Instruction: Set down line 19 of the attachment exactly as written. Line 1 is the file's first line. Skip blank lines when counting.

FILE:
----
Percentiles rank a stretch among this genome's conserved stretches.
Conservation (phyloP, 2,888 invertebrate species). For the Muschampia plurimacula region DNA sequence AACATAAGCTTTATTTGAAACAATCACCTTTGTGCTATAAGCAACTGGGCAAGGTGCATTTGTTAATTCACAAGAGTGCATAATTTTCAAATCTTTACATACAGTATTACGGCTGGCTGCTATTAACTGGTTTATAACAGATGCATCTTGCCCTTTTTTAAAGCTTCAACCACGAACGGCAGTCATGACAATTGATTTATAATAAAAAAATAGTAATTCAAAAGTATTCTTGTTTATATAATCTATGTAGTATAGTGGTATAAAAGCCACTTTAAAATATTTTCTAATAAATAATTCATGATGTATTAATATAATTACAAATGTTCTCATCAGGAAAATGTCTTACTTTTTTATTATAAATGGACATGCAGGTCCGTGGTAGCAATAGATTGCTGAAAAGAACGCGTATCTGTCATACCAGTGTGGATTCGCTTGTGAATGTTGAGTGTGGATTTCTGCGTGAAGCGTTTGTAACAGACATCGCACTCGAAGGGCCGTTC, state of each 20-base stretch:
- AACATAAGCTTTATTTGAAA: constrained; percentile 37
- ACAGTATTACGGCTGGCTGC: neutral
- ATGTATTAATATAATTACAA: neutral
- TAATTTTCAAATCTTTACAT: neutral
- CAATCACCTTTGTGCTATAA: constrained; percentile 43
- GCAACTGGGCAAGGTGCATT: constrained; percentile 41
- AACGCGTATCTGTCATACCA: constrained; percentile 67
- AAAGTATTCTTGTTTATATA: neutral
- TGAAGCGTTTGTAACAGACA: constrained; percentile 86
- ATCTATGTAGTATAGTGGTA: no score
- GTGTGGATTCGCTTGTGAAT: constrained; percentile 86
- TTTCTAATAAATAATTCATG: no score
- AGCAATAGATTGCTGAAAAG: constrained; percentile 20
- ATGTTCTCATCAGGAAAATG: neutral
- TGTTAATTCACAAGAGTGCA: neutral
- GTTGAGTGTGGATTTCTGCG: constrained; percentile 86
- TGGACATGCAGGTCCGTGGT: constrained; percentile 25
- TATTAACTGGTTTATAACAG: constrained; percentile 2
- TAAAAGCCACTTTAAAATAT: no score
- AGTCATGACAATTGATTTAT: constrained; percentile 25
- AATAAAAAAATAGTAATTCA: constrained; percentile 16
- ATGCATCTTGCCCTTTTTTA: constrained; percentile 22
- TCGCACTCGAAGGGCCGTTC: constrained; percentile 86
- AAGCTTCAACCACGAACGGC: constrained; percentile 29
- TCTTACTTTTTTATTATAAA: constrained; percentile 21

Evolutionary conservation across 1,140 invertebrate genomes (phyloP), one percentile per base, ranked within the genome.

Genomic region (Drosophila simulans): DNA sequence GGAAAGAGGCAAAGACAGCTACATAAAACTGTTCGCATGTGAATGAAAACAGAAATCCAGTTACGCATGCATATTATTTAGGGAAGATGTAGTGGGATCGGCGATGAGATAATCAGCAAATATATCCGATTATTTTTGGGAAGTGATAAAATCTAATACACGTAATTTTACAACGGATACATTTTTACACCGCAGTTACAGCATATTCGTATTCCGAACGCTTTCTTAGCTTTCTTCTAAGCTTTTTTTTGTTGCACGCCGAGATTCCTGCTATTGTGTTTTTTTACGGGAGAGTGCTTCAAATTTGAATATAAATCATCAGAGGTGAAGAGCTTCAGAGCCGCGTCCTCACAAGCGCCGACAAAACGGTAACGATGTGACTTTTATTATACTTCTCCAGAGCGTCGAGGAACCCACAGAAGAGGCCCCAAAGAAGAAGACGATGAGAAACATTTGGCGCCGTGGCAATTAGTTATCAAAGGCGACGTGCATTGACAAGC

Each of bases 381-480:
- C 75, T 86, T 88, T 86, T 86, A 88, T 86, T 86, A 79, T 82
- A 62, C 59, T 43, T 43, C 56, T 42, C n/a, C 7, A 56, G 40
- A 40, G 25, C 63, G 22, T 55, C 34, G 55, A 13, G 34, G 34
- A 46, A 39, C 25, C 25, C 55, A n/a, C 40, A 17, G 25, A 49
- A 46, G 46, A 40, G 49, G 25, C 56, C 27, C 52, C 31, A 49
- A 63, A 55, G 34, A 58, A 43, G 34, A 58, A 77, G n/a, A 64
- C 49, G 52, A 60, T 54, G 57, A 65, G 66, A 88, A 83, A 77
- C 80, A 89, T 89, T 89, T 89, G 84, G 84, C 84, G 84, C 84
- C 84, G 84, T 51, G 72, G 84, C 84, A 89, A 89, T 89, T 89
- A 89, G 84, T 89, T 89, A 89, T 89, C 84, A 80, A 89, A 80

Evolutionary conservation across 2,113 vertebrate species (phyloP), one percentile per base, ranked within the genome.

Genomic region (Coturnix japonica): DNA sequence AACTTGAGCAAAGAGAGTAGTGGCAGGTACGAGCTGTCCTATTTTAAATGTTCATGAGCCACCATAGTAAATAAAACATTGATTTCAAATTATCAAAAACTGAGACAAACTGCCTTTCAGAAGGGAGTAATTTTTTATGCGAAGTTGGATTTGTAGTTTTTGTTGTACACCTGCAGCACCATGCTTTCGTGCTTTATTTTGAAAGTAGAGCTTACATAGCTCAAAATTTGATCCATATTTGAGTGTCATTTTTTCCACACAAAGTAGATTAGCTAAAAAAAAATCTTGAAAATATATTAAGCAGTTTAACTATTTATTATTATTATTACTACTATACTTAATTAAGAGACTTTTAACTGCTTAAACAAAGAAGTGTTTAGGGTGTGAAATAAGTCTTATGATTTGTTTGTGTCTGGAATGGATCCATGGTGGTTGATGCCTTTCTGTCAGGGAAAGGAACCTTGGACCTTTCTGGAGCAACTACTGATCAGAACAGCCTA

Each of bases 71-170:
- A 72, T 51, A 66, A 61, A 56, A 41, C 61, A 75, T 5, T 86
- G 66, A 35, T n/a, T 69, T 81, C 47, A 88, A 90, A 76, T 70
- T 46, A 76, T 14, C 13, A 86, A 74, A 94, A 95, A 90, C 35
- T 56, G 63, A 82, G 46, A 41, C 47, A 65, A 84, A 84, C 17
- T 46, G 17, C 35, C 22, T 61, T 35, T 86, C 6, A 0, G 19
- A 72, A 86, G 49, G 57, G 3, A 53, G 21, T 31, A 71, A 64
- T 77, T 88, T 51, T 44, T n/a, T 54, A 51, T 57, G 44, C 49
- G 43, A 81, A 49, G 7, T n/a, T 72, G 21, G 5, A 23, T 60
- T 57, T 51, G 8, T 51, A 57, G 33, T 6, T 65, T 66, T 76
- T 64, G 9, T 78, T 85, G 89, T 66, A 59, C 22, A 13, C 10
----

- TGGACATGCAGGTCCGTGGT: constrained; percentile 25